Upgrades and Add-ons

Many remodeled and new construction homes boast kitchen upgrades that look impressive. A hot water dispenser alongside the sink is convenient, as is an ice cube and water dispenser built into the fridge. Look for those upgrades that lend themselves to helping you make better use of your time. Remember, the more gadgets there are, the more items to maintain. Go ahead and enjoy the undercabinet lighting, so you don’t stub your toes when grabbing that midnight snack. In addition to functional upgrades, some are just there for the overall esthetics; such as crown molding, Italian tile work, or pendant lighting over an island bar. Those can give an otherwise ordinary kitchen a “wow” factor that makes a real impression.

Contact your realtor for more information on locating your dream kitchen.


Many homeowners are unaware that the most common causes of house fires are cooking related. According to data from the National Fire Protection Association (NFPA), cooking fires cause 46% of house fires and 44% of household injuries.

You aren’t alone if you think those numbers are shockingly high. However, most of us are never taught cooking safety techniques. In this article, we’re going to give you some tips to protect you and your family from the most common and some lesser known causes of kitchen fires. 

Cooking fire statistics 

Knowing the most common causes of cooking fires is a great way to understand just how dangerous certain types of cooking really are. The NFPA reports that frying is the most dangerous type of cooking. Two-thirds of cooking fires were the result of the ignition of food and cooking materials.

In terms of equipment, the range or cooktop is the most dangerous part of the kitchen, causing over 60% of fires. However, much of the time the cause comes down to leaving your equipment unattended.

Cooking safely

One of the most important things you can do to reduce the risk of house fires is to stay in the kitchen while you’re cooking. Unattended ranges, stovetops, and ovens can be particularly deadly since they can happen as a result of someone dozing off while watching television, or someone forgetting they left a burner on after they go to sleep.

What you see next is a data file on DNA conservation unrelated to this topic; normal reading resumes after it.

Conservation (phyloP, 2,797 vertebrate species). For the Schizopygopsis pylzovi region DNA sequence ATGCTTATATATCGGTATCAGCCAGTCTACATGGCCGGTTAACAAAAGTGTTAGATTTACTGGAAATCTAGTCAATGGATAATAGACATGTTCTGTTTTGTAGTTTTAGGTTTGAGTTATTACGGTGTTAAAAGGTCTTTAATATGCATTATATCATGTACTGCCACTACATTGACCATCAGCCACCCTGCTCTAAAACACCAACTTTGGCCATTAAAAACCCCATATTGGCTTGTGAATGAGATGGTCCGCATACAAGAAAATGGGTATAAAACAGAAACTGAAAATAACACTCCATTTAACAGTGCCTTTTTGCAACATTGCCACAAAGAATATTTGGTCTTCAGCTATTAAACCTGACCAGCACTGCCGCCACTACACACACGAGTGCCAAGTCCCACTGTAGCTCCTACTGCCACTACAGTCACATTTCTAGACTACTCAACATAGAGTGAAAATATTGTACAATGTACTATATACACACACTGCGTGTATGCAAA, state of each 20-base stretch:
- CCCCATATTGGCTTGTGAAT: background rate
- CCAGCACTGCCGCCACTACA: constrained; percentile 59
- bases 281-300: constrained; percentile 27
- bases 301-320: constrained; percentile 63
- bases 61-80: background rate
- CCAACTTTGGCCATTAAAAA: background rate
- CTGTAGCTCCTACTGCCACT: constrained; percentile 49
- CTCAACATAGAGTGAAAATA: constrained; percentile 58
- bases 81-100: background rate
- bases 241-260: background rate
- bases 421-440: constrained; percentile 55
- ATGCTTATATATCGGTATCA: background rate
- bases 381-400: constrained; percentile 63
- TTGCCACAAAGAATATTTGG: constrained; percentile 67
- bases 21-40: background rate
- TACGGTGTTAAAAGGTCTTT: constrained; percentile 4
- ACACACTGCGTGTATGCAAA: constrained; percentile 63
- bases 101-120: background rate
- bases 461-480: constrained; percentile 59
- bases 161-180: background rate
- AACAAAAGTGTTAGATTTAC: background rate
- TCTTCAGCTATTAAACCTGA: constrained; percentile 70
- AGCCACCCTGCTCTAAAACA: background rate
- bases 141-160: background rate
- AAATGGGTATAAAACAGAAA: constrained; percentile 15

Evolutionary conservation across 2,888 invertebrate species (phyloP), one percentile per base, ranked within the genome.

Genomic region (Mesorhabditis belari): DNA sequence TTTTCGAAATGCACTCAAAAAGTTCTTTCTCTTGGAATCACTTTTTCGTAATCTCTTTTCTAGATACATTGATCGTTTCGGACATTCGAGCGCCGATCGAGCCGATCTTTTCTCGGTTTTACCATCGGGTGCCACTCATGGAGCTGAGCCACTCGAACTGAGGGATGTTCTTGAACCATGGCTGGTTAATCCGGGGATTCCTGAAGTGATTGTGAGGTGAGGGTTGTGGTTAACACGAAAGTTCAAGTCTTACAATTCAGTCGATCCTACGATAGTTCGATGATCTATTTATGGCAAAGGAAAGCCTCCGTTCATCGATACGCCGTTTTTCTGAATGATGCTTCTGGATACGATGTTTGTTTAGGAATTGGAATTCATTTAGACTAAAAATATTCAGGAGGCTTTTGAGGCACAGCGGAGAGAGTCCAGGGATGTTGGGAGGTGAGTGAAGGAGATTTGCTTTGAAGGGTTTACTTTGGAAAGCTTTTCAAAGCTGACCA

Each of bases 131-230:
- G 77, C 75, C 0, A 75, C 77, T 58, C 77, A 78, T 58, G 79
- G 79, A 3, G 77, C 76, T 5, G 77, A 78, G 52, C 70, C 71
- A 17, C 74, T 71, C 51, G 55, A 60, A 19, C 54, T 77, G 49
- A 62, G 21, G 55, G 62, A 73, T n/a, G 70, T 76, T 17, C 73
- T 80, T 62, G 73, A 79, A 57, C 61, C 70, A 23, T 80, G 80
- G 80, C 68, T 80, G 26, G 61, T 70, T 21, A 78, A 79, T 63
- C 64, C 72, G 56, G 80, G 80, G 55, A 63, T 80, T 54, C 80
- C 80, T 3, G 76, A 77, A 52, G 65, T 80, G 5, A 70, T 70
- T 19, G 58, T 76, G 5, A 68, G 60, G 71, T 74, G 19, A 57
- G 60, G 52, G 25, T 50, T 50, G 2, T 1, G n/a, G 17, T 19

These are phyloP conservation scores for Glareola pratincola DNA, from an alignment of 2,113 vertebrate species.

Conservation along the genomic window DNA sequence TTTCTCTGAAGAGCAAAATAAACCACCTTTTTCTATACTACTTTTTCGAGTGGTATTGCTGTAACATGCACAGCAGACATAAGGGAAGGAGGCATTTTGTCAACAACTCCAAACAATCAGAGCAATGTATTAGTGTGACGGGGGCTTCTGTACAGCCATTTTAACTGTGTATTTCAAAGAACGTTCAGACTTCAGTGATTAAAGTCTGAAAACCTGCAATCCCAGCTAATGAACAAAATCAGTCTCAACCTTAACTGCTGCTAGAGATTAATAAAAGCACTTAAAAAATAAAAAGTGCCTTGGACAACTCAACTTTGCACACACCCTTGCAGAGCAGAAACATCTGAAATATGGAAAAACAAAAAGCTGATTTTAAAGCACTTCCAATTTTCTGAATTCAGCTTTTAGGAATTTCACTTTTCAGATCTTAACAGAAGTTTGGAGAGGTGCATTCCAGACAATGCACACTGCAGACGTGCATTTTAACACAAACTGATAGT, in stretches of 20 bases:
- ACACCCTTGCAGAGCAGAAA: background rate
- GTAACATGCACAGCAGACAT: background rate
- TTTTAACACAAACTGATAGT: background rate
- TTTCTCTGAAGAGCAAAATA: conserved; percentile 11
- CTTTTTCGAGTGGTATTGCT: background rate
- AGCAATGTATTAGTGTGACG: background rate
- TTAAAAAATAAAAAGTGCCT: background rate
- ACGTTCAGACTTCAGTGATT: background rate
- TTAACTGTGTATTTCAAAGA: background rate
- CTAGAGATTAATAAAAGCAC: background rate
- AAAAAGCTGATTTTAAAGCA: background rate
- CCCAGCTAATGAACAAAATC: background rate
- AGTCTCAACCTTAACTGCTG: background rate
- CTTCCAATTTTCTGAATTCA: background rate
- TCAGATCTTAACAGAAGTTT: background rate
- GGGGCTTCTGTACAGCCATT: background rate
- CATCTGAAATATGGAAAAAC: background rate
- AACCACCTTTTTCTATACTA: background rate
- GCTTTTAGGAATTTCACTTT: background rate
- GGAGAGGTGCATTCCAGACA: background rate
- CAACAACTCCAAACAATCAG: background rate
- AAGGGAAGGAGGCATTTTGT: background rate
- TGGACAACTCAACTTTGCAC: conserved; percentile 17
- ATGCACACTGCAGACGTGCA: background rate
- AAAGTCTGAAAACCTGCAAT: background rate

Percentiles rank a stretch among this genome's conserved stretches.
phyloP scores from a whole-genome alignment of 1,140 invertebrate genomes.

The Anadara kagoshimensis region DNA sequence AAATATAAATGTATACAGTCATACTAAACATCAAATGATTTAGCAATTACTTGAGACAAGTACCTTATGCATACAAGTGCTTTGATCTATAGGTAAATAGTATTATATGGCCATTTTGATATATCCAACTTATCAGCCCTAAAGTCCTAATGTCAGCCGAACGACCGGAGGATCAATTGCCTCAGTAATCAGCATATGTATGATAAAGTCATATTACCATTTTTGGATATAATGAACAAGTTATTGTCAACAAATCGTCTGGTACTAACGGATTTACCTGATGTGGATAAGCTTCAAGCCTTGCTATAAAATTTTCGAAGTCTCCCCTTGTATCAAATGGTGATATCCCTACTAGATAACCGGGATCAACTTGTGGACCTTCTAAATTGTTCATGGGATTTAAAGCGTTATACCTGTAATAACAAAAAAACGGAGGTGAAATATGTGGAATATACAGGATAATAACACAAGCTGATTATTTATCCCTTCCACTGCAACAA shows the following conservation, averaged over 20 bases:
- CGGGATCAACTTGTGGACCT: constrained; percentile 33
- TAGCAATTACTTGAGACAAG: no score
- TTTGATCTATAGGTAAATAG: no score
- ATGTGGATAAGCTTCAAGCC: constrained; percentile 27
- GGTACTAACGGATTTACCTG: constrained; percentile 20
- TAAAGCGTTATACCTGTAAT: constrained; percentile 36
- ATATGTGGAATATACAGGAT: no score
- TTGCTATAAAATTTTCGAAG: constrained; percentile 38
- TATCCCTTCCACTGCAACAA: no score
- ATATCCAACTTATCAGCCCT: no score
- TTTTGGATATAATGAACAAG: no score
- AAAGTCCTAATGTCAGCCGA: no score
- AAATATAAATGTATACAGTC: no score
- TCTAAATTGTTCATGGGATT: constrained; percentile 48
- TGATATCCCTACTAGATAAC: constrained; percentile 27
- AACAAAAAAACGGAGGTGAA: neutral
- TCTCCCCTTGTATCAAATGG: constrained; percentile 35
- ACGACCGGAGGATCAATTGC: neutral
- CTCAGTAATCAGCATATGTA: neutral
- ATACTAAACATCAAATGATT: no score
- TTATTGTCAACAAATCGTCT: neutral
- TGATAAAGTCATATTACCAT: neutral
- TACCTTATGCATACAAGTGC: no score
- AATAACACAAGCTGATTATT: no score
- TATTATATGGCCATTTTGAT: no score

A good way to monitor your cooking is to always use a timer, even if you don’t necessarily need one for the cooking that you’re doing. Also, be sure that your smoke detectors are working and that you have a functional fire extinguisher in your home. Make sure your family knows what to do if they encounter a fire.

Before you turn on your burners before frying, make sure there is nothing around your oven that can catch fire. A food container, oven mitts, wooden utensils, paper towels, or curtains could all potentially catch fire if they come in close contact with a burner.

Clothing is also a leading cause of kitchen fires that turn fatal. Make sure sleeves and other pieces of clothing aren’t near any burners or open flames.

In case of fire

If you encounter a large cooking fire that is spreading throughout, the best thing to do is to immediately gather your family and get out of the house, avoiding the kitchen entirely. Call 9-1-1 as soon as you are safely outside and don’t re-enter the house under any circumstances.

For small grease fires, smother the fire with a lid and turn off the burner immediately.

Understanding cooking fires

Most fire requires oxygen to burn and spread. If there is a small fire in your kitchen, using a soaked towel or a pan lid to smother it will suffice.

However, grease fires work differently. Never put water on a grease fire, this can cause the fire to spread very quickly. Rather, use a lid to put out the fire if it is small enough to get near. You can also throw baking soda, or use a fire extinguisher on a small grease fire.